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Just the two of us: Ways to celebrate Heart Month together

Couples share so much. Love and romance, of course, top the list! But they also share a home, interests, memories … and hypertension?

That’s right. According to study findings published in the Journal of the American Heart Association, roughly half of married or partnered heterosexual couples who are middle-aged or older both have a diagnosis of high blood pressure. And unfortunately, that means they also share a higher risk for serious heart problems in common.

Dr. Brian Huber, Beacon Medical Group Mishawaka Primary Plus

“People living in the same household tend to have similar diets, and often similar activity levels,” said  Dr. Brian Huber of Beacon Medical Group Mishawaka Primary Plus. “They may also be experiencing similar stress around finances, children, life changes, etc. All of these are factors that can significantly influence blood pressure.”

Hypertension risk is associated with a variety of factors, including genetics, ethnicity, other health conditions, medications and even career choice. Research has also linked it to such factors as income, education and where you live. Many of these factors are difficult or impossible to change.

But lifestyle factors are in our control and can have a real impact on your blood pressure.

That’s good news, because if you and your spouse have both developed high blood pressure, you can take action together to get those numbers back to healthier levels. There’s plenty you can do that will contribute to enjoying a long, happy life together! Here are a few ideas to get you started.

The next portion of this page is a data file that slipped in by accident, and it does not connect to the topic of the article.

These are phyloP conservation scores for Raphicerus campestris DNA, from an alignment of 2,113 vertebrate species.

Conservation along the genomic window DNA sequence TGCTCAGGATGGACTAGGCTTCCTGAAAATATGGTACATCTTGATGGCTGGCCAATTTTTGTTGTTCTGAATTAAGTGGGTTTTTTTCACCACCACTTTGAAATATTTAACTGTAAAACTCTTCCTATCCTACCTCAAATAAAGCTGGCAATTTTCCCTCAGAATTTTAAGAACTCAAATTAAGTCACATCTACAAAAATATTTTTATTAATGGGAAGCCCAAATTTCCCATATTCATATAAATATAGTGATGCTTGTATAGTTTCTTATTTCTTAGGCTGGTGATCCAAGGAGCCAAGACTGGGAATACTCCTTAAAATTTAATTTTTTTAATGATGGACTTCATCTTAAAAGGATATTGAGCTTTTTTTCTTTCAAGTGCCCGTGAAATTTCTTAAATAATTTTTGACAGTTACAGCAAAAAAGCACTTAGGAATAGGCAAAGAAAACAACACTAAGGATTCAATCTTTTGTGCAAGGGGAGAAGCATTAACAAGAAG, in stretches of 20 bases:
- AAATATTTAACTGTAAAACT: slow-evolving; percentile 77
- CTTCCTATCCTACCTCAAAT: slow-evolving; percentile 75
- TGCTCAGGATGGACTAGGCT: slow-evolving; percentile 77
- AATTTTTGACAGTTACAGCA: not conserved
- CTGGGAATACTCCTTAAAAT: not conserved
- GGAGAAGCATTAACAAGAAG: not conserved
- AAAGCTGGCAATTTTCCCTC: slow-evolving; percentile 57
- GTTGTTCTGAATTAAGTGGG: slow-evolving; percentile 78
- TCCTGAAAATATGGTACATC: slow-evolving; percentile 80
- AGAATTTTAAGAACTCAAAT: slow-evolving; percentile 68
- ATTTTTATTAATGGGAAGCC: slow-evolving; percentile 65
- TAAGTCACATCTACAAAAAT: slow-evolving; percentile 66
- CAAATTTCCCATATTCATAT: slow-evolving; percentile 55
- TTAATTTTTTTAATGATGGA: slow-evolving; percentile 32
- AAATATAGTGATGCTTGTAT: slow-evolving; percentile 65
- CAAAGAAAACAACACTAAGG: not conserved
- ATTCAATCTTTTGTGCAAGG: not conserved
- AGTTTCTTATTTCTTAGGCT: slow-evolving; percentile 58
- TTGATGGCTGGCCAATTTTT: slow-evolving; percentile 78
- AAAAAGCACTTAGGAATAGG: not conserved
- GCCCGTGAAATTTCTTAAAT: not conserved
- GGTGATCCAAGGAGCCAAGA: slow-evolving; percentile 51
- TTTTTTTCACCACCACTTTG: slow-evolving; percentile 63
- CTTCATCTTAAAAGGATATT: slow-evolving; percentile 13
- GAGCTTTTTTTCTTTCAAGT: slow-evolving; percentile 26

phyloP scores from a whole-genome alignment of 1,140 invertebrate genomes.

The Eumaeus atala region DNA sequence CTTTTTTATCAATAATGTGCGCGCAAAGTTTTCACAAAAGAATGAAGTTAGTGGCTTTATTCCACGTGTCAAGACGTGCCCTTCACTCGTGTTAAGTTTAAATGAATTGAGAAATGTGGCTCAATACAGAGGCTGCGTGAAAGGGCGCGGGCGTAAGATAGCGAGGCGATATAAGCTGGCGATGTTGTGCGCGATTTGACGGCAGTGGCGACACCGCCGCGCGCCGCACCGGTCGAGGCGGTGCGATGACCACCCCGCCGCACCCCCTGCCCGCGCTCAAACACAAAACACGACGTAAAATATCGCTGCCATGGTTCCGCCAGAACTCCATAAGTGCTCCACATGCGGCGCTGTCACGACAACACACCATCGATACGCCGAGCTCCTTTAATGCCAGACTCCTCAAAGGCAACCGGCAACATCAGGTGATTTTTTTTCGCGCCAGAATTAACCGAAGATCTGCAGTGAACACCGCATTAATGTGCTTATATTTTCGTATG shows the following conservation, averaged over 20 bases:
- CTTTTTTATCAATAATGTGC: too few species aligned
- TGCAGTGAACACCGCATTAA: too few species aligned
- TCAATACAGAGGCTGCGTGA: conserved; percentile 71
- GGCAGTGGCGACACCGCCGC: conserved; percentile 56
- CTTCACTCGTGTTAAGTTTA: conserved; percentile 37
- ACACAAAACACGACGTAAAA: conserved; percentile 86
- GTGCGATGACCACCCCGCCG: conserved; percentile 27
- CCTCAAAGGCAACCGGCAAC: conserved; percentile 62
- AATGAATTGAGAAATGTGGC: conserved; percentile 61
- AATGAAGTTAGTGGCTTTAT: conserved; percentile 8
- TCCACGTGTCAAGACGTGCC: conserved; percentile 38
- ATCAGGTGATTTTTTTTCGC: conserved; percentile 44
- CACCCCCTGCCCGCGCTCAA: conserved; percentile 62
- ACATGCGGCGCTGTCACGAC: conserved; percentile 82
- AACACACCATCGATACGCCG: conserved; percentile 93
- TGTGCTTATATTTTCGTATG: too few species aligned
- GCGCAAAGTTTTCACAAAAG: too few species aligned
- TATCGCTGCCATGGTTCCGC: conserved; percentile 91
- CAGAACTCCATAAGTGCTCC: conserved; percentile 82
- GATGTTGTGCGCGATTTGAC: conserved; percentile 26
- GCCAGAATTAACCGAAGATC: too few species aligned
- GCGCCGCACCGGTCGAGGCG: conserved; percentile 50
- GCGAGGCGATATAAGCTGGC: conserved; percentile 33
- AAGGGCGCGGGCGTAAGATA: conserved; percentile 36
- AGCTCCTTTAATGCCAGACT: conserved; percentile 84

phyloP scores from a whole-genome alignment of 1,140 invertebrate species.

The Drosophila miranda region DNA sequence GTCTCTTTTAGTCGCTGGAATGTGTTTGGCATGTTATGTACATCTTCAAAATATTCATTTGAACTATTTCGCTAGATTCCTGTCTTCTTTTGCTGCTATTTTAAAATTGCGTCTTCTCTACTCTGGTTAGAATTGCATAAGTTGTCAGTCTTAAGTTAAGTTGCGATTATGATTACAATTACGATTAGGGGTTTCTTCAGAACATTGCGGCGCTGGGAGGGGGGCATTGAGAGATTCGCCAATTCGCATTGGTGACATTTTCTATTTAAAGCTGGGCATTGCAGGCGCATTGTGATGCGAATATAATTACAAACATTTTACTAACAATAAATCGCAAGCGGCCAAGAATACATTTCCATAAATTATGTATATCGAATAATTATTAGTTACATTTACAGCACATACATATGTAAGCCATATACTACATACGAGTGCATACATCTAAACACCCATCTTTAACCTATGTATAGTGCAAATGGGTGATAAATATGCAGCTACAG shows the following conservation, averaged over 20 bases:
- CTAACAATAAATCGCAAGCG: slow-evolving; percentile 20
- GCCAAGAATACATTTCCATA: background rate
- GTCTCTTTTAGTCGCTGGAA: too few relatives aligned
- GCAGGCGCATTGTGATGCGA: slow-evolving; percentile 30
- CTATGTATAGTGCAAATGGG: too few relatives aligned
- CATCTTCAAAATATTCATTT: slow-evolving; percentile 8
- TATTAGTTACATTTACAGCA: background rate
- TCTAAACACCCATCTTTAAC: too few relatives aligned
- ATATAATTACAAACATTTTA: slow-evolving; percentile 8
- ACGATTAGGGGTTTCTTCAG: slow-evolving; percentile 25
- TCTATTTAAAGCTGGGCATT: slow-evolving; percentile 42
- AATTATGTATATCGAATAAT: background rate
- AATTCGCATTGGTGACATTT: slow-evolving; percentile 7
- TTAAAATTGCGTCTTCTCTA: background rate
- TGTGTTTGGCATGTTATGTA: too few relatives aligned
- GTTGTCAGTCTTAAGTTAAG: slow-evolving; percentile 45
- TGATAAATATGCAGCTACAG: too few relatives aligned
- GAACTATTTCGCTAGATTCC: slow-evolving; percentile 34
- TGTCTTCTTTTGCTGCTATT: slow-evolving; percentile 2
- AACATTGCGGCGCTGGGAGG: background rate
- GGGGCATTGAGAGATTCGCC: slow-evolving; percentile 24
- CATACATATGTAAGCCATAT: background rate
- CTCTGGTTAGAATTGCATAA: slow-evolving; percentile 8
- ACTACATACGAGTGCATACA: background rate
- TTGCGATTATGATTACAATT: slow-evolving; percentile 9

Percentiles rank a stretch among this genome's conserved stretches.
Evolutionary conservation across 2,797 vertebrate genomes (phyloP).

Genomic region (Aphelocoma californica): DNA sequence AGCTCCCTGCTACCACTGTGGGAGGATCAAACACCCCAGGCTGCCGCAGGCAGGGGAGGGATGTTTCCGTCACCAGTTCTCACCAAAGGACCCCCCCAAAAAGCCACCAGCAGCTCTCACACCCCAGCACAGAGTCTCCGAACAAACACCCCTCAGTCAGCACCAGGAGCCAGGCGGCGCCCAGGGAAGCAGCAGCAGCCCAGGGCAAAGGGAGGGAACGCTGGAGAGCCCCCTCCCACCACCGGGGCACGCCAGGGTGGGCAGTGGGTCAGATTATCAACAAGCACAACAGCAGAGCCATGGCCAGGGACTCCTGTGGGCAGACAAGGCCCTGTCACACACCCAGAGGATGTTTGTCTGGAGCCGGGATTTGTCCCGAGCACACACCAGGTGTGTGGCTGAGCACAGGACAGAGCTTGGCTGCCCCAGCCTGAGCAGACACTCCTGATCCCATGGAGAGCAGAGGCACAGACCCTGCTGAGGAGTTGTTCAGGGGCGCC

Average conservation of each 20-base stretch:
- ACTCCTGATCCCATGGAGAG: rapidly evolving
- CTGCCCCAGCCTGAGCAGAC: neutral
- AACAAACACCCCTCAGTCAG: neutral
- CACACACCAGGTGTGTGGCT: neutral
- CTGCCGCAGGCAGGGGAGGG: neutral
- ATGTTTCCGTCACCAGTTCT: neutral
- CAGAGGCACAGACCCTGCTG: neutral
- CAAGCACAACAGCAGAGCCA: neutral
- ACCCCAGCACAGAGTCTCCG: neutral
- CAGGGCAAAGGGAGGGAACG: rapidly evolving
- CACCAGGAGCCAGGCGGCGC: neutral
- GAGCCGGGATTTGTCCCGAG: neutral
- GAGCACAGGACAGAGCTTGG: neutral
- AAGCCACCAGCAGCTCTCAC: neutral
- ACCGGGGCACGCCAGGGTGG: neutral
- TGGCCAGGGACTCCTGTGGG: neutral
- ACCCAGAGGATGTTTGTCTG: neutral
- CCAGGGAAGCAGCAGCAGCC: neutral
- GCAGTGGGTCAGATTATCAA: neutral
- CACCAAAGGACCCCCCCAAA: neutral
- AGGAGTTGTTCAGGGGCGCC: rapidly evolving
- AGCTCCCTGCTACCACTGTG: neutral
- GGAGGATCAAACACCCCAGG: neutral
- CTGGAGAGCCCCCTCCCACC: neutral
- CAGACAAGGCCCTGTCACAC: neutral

Take a heart-healthy cooking class together. The DASH (Dietary Approaches to Stop Hypertension) diet is high in vegetables, whole grains, fish and fruits as well as low in sweets, red meat and saturated fat.  This diet compared to the typical American diet can drop your blood pressure by as much as six points. Try preparing a healthy meal together twice a week!

“Everyone knows that salt is the enemy when it comes to blood pressure,” explained Dr. Huber. “However, not as many people realize that the types of meat as well as the source of carbohydrates are equally important. I often tell my patients that there is no such thing as a ‘diet’ because everything you consume affects your blood pressure.”

Drop a few pounds! Our society has been riddled with weight-related issues due to the obesity epidemic, and blood pressure is certainly at the top of the list. Studies have shown that for every two pounds of weight loss, your blood pressure can drop by two points.

Get outdoorsy. If you enjoy the great outdoors, plan a ski weekend, go snowboarding or, on warmer days, take advantage of the hiking trails at a local, state or national park. There are mental health benefits to spending time outdoors, too.

Start a post-meal walking habit. A nice, leisurely walk around the neighborhood is a great habit to aid digestion and move your body — when weather permits, of course. According to several studies, a few 10-minute walks throughout the day can do even more to lower blood pressure than one long walk a day.

Decrease your alcohol intake. High levels of alcohol consumption will drastically affect your blood pressure. Following the Dietary Guidelines for Americans (published by the U.S. Dept. of Health and Human Services and the USDA Center for Nutrition Policy and Promotion), which recommends one alcoholic drink per day for women and two drinks for men, will help you achieve your blood pressure goals together.

Share a hug. We saved the best for last! Studies have shown hugs to reduce release of the stress hormone cortisol, slow your heart rate and decrease blood pressure, too.

So celebrate Heart Month by taking a few steps together to improve your blood pressure. Even small improvements are an investment in a healthier, happier future.

“Blood pressure is a direct measurement of your overall health,” said Dr. Huber. “If it is high, then your doctors can help with medications. But you can equally affect your blood pressure through lifestyle modifications, which will have an impact on way more than just your blood pressure!”

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No matter your need or age, our primary care doctors are here to treat your medical needs. If you’re looking for a new family doctor, Beacon Health System is here to serve you. Use our provider search tool to find a physician.